Say what you will about the Oscars telecast, but like the Super Bowl, it brings people together. Oscar-watching parties are making something of a comeback; I was invited to four New York City-area shindigs. Since I was in Boston on Sunday night, I accepted an invitation to watch the Academy Awards with some Watertown roommate friends of mine, Will and Charlie. They’re both film buffs.
Every year, they host a two-day get-together called the “[Bleep] the Oscars” film festival. It consists of a scheduled list of movies they feel should have been nominated. The screenings are accompanied by food, booze, and great conversation. This year’s screenings included “Nope,” “Decision to Leave,” “Good Luck to You, Leo Grande,” and “Playground.”
On both days, Will prepared food while he and Charlie made drinks for their guests. The movies continued until the Oscars ceremony started. During the telecast, the winners and losers were discussed, debated, and occasionally mocked.
Charlie also participated in an annual Oscars pool, keeping track of the outcome in a group chat. He has won several years in a row, and the other participants couldn’t wait to take him down in 2023.
I showed up for the second day of the festival. I was offered a super martini that, in terms of liquor, had “everything everywhere all at once.” Will made a delicious dinner of waffles, spicy sausage gravy, and Nashville hot chicken with a choice of two homemade hot sauces called “pain” and “death.” (I chose to taste death.)
Whenever “All Quiet on the Western Front” won one of its four Oscars — for international feature, cinematography, original score, and production design — we commiserated about how bad the movie is. (One becomes numb to the carnage of the German war drama, as I said in my predictions piece last week.) When “The Whale” won for makeup, we were stunned by the image of Brendan Fraser projected on the screen as the winners gave their speeches. And when the incredible “Naatu Naatu” musical number ended, we were stunned into silence. The Telugu-language tune from “RRR” became the first song from an Indian movie to win in the best original song category.
Resident dogs Bunk and Troy made their presence known either by barking their approval or snuggling on the couches with us.
As the show progressed, there were multiple conversations going on in person, on group chats, and on Zoom. Charlie also kept checking his poll ballots, accruing win after win. He eventually wound up in second place.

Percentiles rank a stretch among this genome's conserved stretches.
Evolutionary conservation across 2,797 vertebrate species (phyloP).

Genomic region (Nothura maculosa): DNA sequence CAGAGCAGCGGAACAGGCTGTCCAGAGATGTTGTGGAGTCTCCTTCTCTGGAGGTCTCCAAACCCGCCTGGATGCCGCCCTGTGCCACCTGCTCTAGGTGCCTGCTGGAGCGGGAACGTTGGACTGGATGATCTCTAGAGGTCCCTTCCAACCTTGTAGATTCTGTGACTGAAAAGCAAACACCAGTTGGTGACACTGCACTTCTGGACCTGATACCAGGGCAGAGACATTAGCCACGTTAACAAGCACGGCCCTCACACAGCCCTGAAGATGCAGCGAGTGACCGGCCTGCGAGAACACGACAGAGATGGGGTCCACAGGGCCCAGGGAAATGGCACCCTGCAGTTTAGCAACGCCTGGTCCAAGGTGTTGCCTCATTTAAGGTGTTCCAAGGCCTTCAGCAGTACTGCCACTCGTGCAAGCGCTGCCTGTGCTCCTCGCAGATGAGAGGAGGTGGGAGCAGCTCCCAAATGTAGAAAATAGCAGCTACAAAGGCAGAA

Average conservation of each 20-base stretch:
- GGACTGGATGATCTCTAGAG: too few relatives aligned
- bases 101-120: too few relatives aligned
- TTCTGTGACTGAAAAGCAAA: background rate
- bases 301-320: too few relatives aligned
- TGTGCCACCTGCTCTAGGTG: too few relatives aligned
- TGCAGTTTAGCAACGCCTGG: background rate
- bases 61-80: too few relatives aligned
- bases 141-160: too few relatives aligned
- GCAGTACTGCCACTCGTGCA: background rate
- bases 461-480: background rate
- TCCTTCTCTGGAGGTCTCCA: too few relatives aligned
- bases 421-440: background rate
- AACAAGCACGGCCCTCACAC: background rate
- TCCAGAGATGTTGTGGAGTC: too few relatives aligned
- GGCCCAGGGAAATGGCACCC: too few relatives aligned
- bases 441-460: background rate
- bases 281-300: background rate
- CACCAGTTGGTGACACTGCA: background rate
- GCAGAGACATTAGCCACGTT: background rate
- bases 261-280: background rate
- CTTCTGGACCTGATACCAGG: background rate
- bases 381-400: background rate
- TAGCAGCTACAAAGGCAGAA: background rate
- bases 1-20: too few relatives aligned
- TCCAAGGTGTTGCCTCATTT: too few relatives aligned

Speaking of gambling on the Oscars: “Make sure you tell the readers I went 20 for 23,” my friend Danny texted me at the end of the Oscars telecast. Yet again, I had been bested in our annual Oscars prediction contest. I went 16 for 23 this year, betting with my head when my heart turned out to be a more accurate prognosticator.
“I’m going to tell them you CHEATED!” I texted Danny back. “FAKE NEWS!” he replied.
Sour grapes aside, I was never happier to be wrong about something than I was about my best actress prediction. My heart was telling me Michelle Yeoh for “EEAAO,” but I predicted Blanchett for “TÁR”; Yeoh prevailed, making her the first Asian woman to win the Oscar for best actress. When we saw presenter Halle Berry — who in 2002 was the first-ever woman of color to win a best actress Oscar — we knew Yeoh had that award (in much the same way we knew that “The Whale”'s best makeup win foreshadowed the outcome of Fraser’s best actor win).
Though there was some dissent among guests championing other movies, everyone was rooting for Yeoh. Her film ended the evening with seven Oscar statues, including wins for Daniel Kwan and Daniel Scheinert for best director, Jamie Lee Curtis for best supporting actress, and Ke Huy Quan for supporting actor.
Quan’s win made for one of the two great acceptance speeches of the night. The other was by Springfield native Ruth E. Carter, whose work on “Black Panther: Wakanda Forever” earned her an historic second Oscar for best costume design. Carter paid tribute to her 101-year old mother, who recently died.
Text messages came in from another Oscar party in New York City, one I would have attended had I been home. Our mutual NYC friends sent regards and humorous commentary. One comment dealt with the very uncomfortable use of a QR code after the “In Memoriam” segment; it basically said, “for a list of people not important enough for us to mention, scan here!”
Much shade was thrown at the congratulatory 100th anniversary commercials from Disney and Warner Bros. Even more shade was thrown at the in-show commercial for “The Little Mermaid” and its way-too-dark-cinematography. Host Jimmy Kimmel was completely ignored by us all.
By the time “Everywhere Everything All at Once” won best picture, as expected, we were all giddy from great food, strong drinks (I only had one, I swear!), and each other’s company. Our evening went much better than the folks who made “The Fabelmans,” “TÁR,” and “The Banshees of Inisherin.” Those movies had far less to celebrate than we did — they went home empty-handed.
Odie Henderson is the Boston Globe's film critic.